Finally, around the ten year mark, I found myself able to talk about my mom without automatically tearing up. I could even remember her faults, her shortcomings, without feeling like I was betraying her memory. I would bring her up in casual conversation occasionally, even having some conversations about her with Kelsey. Now, something will happen - either good or bad, big or small - and I will connect it to my mom somehow. Maybe it's a memory of me as a child interacting with her or a memory of her relationship with Kelsey or even a family story that I never experienced but heard about when I was growing up. Regardless of the memory, most of the time now I can smile at whatever it was. I can remember her as the flawed person we all are, and I can move on with my day. Rarely do I shed tears for her anymore, but when I do, it's almost always because I wish she could hear or see or experience something in mine or Kelsey's life that I know would have brought her joy. The shadow of my mother's death will always be part of me, but these days its length and darkness are just part of who I am. I don't define myself as motherless anymore; that's simply part of who I am,
part of the baggage of my fragile life that I carry.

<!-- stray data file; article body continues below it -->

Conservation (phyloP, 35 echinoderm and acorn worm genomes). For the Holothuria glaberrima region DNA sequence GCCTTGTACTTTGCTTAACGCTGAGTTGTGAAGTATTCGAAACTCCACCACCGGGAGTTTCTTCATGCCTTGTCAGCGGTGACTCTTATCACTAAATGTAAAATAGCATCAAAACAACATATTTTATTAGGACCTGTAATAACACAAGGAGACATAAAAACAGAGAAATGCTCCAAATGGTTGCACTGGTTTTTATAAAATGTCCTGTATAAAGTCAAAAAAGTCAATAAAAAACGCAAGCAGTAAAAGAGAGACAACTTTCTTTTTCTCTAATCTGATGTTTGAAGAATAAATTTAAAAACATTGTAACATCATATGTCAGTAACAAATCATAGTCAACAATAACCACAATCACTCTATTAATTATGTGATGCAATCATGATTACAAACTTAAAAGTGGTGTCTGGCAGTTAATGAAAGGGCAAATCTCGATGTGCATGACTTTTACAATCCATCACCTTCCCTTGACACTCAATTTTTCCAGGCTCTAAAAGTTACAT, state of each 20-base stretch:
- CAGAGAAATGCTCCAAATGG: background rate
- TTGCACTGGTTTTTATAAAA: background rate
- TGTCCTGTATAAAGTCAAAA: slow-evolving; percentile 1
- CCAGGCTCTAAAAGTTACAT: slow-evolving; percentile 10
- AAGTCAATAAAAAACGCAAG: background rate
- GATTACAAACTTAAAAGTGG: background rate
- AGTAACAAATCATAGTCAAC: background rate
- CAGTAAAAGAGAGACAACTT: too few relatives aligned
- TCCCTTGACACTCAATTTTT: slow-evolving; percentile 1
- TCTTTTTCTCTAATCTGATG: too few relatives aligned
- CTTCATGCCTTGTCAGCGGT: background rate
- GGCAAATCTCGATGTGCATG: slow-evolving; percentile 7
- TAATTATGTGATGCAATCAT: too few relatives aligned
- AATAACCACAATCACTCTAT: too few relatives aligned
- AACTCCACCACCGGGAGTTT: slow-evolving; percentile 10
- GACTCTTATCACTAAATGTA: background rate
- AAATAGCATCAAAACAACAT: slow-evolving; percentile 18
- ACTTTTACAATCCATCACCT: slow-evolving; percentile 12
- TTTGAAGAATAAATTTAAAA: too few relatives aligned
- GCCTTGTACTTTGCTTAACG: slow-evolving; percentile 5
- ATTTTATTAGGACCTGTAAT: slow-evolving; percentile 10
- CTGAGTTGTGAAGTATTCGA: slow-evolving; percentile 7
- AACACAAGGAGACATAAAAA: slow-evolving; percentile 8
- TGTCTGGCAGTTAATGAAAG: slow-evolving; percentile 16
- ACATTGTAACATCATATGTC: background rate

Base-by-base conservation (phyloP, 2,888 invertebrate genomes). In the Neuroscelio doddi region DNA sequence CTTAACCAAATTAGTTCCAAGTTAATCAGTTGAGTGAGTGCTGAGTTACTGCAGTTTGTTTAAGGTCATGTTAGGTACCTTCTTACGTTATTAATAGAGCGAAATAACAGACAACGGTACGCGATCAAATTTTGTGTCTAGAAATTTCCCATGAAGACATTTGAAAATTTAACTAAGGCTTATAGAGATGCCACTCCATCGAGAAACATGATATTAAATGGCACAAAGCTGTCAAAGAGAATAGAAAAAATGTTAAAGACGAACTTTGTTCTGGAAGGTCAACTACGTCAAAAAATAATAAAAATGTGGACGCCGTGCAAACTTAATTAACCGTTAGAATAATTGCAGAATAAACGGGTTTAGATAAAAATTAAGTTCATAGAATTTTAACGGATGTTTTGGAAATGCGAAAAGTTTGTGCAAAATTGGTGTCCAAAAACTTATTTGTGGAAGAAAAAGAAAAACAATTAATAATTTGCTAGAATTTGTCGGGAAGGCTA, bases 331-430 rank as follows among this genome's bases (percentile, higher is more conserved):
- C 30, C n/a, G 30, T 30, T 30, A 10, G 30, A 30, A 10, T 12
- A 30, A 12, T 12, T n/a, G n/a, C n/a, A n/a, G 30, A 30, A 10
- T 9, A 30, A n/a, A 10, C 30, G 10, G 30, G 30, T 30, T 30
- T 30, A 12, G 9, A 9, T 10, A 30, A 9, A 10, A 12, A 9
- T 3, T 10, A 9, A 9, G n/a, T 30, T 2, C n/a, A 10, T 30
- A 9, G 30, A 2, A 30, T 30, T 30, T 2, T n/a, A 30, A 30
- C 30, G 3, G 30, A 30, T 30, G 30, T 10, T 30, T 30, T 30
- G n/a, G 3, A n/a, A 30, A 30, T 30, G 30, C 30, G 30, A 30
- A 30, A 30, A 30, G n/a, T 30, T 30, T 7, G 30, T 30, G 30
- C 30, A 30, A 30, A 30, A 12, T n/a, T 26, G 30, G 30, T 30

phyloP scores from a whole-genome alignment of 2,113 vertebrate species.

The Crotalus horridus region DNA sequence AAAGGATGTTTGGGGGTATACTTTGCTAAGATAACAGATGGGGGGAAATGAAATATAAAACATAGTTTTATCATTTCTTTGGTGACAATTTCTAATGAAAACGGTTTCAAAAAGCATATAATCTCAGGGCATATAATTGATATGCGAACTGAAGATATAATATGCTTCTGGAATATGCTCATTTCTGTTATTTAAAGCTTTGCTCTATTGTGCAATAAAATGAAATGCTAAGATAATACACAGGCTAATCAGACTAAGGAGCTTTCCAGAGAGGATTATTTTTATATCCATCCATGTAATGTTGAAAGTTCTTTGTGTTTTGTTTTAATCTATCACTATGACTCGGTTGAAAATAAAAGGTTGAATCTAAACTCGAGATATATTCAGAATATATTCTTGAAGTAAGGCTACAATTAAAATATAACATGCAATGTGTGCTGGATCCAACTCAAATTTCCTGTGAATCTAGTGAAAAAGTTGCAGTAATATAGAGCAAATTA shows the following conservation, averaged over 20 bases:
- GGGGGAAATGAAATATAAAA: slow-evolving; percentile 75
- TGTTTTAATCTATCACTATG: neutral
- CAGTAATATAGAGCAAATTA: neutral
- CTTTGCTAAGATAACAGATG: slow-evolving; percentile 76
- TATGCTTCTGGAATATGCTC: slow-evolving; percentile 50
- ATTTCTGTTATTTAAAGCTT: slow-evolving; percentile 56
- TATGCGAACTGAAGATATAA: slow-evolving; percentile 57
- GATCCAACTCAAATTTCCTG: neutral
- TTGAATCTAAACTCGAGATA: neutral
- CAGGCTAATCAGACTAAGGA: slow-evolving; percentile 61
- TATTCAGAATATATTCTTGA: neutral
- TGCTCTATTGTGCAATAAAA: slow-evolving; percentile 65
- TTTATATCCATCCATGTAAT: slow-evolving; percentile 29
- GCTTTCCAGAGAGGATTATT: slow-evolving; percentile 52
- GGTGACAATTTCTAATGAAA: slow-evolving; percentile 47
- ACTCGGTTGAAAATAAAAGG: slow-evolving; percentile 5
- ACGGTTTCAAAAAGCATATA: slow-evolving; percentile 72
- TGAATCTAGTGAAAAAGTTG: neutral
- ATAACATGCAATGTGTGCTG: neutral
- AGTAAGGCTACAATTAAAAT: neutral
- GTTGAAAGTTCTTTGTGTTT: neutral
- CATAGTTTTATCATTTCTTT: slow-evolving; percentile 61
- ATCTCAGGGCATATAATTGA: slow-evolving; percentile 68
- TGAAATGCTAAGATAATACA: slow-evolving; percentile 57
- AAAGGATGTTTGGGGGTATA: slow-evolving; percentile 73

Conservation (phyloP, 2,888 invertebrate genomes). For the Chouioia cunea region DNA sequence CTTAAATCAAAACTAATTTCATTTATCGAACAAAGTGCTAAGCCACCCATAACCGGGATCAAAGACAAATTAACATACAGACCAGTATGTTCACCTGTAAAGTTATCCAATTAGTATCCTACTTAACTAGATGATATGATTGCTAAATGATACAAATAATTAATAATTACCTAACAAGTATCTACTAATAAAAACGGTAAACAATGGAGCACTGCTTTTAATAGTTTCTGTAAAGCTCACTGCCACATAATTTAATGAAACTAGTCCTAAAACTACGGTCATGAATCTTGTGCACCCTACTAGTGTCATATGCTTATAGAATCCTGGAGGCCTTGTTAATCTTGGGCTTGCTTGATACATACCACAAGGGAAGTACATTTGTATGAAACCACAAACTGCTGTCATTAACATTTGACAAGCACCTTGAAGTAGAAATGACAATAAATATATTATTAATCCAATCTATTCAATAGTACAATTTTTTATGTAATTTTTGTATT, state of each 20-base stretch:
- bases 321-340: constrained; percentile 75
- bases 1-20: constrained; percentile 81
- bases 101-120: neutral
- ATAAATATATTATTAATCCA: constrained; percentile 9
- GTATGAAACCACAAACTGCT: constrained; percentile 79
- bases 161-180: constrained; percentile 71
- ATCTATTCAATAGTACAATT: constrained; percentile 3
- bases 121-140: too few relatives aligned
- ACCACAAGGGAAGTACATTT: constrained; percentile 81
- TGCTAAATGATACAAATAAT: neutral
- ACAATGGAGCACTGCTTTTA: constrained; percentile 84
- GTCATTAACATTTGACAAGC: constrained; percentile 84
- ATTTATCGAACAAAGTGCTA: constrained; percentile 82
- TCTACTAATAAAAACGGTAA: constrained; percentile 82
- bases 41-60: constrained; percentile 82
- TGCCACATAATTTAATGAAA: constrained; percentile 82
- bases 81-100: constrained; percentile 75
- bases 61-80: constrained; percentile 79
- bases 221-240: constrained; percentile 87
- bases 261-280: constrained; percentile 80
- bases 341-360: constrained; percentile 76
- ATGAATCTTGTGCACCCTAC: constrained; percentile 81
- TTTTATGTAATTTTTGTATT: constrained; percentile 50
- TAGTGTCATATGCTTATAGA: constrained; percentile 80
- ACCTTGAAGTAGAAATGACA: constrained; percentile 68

Today, I can share with you that my mother loved me more deeply and fully and intensely than anyone has or ever will love me. She was my biggest cheerleader, my one woman fan club, my constant supporter. She bragged on me and babied me and blessed me with a giving heart. Her voice, her guiding principles are like a mantra in my head, and I often find myself using her words as an example these days when I teach or talk to Kelsey. She was naive, and selfless, and giving to a fault. In fact, those were the same qualities that unfortunately made her suffer so much in her life. My mom was emotionally fragile, easily victimized by the greed and callousness of others, and ultimately someone who sought to medicate her pain. I'm not sure my mother was ever truly happy, and that hurts me on a level that I cannot effectively put into words. Even in that, though, she is a lesson to me. As the calendar creeps closer for me to reach the age when she died, I remind myself that I am not my mother and will not necessarily die young like she did. Her memory reminds me to take risks and savor the moment and try to eke out every bit of joy that this life offers. Her memory helps me to be strong when I feel weak and sad, forces me to act rather than to be passive, and urges me to cultivate a life that I love every day. Her memory is the long shadow cheering me on each time I try something new, experience some new joy, and treat others with kindness. That long shadow is something I wouldn't trade for the world.